We are living in one of the most deeply divided moments in recent U.S. history.
Media outlets remain abuzz with news of President Donald Trump’s firing of FBI Director James Comey and the mounting concern that his campaign colluded with Russia to win the election. In the background is a GOP-held Congress that has abdicated responsibility to hold the executive branch accountable to the law — in favor, it seems, of continued partisan lock on all three branches of government.
Earlier this month, the House passed a profoundly partisan health care bill that effectively redistributes care from the poor and working class to the rich. In the words of Rep. Joseph Kennedy (D-Mass.): “It codifies a worldview by this administration that is dead set on dividing America along the lines of the God of your prayers, who you love, where you come from, or your fate and fortune.”
Within his first 100 days, President Trump issued an executive order that jeopardizes all undocumented immigrants, regardless of criminal history or status. Likewise, within days of being sworn in, Attorney General Jeff Sessions issued a statement that his Justice Department would stop monitoring troubled police departments. At the same time, he issued directives to “pull back” on civil rights suits against police officers, and announced that the Trump administration would reverse the Obama initiative to phase out federal use of for-profit prisons.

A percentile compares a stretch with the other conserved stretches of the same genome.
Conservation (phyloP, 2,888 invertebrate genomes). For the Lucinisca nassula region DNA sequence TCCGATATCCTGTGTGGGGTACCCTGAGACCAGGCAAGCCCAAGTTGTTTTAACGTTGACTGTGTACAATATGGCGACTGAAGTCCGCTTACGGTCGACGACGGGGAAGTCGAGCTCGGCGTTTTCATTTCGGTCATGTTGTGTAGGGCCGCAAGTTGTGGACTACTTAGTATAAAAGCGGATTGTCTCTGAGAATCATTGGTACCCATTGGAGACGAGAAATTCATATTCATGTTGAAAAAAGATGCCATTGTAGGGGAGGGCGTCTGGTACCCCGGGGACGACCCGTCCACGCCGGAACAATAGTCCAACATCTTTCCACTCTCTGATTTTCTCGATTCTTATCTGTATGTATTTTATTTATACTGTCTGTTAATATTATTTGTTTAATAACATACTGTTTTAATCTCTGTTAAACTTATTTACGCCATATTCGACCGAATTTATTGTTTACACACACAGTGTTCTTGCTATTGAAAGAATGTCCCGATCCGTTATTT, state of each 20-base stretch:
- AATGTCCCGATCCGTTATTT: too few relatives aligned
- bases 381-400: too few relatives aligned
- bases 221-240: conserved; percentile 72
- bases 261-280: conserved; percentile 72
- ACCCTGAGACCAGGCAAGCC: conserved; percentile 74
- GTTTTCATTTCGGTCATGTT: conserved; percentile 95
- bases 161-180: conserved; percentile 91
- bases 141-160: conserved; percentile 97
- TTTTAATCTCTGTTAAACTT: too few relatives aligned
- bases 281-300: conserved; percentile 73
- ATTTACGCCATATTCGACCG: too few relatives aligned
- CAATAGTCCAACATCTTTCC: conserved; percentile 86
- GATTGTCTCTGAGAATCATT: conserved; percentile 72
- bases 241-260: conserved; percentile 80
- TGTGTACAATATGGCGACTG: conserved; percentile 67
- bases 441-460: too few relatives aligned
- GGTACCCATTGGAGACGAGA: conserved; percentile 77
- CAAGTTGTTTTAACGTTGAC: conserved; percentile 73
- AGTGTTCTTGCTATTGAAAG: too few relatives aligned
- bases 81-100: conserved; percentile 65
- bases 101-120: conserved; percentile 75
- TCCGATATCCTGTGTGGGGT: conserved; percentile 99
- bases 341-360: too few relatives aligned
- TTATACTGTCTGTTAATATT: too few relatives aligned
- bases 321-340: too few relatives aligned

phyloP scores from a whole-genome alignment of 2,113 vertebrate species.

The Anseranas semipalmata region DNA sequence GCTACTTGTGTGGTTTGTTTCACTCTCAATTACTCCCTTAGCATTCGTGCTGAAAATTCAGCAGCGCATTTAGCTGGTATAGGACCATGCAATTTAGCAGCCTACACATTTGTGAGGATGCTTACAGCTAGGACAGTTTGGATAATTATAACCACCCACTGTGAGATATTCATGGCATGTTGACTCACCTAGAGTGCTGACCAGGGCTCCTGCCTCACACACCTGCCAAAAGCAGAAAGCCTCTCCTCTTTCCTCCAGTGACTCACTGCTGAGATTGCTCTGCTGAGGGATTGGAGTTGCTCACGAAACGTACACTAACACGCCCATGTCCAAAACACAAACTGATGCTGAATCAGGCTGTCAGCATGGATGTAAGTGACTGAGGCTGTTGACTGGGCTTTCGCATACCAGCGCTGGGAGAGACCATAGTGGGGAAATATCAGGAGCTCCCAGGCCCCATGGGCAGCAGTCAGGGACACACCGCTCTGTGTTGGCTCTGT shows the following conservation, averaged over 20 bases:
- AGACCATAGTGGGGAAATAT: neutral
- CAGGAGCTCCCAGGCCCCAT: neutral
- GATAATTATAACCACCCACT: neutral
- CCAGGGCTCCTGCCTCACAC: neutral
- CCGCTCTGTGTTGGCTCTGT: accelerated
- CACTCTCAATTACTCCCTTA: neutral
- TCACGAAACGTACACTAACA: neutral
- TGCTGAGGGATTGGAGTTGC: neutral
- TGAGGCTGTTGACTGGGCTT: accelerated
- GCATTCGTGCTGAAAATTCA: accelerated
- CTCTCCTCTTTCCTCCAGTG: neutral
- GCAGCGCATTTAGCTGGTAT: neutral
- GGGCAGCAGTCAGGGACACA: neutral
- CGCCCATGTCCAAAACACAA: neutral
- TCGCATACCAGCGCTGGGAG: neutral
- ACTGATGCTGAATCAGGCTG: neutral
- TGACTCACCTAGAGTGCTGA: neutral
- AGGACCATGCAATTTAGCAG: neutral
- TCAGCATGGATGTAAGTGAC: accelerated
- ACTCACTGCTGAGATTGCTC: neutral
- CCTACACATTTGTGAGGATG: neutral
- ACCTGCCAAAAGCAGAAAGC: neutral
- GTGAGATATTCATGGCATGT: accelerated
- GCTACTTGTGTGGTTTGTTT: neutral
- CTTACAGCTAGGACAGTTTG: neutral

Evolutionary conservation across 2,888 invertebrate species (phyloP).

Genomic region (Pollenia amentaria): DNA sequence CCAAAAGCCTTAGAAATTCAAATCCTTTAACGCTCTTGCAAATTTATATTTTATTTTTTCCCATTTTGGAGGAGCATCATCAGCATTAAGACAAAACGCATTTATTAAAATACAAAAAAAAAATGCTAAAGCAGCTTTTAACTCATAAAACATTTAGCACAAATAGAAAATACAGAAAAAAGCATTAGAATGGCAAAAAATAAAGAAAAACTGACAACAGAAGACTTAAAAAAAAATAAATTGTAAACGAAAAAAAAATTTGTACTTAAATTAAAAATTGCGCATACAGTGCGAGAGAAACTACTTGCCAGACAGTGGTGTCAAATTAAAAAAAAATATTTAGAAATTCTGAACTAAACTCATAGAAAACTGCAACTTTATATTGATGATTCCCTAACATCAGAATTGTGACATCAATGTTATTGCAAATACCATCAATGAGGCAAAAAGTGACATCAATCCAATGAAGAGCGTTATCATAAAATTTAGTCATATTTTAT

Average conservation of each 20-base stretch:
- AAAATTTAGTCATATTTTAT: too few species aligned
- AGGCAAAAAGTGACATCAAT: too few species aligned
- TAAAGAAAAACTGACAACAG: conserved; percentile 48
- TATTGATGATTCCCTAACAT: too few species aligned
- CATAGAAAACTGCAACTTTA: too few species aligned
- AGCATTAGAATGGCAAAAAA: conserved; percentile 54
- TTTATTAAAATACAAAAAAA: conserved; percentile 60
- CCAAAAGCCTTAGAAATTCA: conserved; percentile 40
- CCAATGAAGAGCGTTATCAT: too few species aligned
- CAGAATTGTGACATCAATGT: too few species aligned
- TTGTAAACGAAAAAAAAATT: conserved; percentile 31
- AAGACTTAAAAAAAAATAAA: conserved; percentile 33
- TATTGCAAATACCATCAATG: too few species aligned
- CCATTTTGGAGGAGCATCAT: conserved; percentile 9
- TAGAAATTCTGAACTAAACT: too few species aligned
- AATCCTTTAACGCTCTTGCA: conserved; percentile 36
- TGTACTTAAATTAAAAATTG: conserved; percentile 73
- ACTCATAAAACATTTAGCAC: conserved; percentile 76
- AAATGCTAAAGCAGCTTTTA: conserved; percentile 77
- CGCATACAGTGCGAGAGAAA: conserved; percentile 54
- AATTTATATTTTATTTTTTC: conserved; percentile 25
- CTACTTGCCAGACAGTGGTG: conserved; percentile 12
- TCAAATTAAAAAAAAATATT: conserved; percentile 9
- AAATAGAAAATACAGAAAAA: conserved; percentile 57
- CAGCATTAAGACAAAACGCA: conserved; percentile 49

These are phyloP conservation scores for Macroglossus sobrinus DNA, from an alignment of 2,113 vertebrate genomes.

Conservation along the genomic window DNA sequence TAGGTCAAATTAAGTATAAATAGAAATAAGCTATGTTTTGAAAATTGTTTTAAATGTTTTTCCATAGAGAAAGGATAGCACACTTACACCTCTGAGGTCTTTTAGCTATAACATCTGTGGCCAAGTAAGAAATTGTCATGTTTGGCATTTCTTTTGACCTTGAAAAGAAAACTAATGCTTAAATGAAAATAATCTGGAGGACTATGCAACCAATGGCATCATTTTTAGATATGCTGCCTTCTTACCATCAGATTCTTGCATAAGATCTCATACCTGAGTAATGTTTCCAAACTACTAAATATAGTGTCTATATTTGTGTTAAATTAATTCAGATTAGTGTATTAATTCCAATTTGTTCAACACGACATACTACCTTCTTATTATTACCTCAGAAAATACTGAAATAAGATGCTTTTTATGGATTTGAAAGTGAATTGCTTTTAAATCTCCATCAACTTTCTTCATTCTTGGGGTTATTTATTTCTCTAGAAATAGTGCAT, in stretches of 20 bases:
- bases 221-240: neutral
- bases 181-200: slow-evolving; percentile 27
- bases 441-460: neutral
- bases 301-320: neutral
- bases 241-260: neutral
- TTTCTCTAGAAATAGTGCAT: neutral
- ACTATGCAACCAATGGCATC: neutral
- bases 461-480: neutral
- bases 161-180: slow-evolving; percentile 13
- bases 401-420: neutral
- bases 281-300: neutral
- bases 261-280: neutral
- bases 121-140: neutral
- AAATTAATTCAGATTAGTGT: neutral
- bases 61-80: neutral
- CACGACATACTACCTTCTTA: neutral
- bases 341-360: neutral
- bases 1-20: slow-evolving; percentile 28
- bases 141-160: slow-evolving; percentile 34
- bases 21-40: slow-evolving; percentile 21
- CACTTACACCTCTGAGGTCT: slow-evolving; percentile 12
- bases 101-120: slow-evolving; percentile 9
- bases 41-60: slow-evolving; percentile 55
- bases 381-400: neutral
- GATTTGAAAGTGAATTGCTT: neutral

In this partisan context, white evangelicals continue to demonstrate either support for or passive indifference to policies passed by the administration that 81 percent helped to elect, while evangelicals of color are voicing rising dissent.
Politics is the conversation we have and the decisions we make together concerning how the polis (the people) will live together. Those conversations shape the policies, structures, and systems that govern our society and have been most fundamentally shaped by the political construct of race.
But what shapes our political conversations? What shapes how we enter those conversations and make those decisions? What shapes the assumptions we hold before we even speak? And what determines how we vote?
I am becoming more convinced than ever, our politics is fundamentally shaped by the stories we tell ourselves about ourselves, about each other, about God, and about how we got here.
In April 2015, civil unrest exploded in Baltimore in response to the death of Freddie Gray. Within days, a multi-site church in the heart of Baltimore invited me to conduct a training on faith-rooted organizing for a network of churches across the city. Pastors sat around tables, deeply engaged as I walked them through Nehemiah’s call to confess our complicity with the spiritual lies that oppress the vulnerable. Soon we were off-script. These mostly Southern Baptist clergy sat with jaws swinging agape as I shared the genesis and development of the political construct of race, and how it has impacted our nation.
I talked about the first judicial cases in the late 1600s that transformed indentured servitude into a race-based system of enslavement.
I talked about the shift from British common law to the Roman law of partus that allowed white slave masters to continue to rape their enslaved women, producing biracial children that they could continue to enslave — in perpetuity.
I talked about the first U.S. Census, which only had one race listed — white.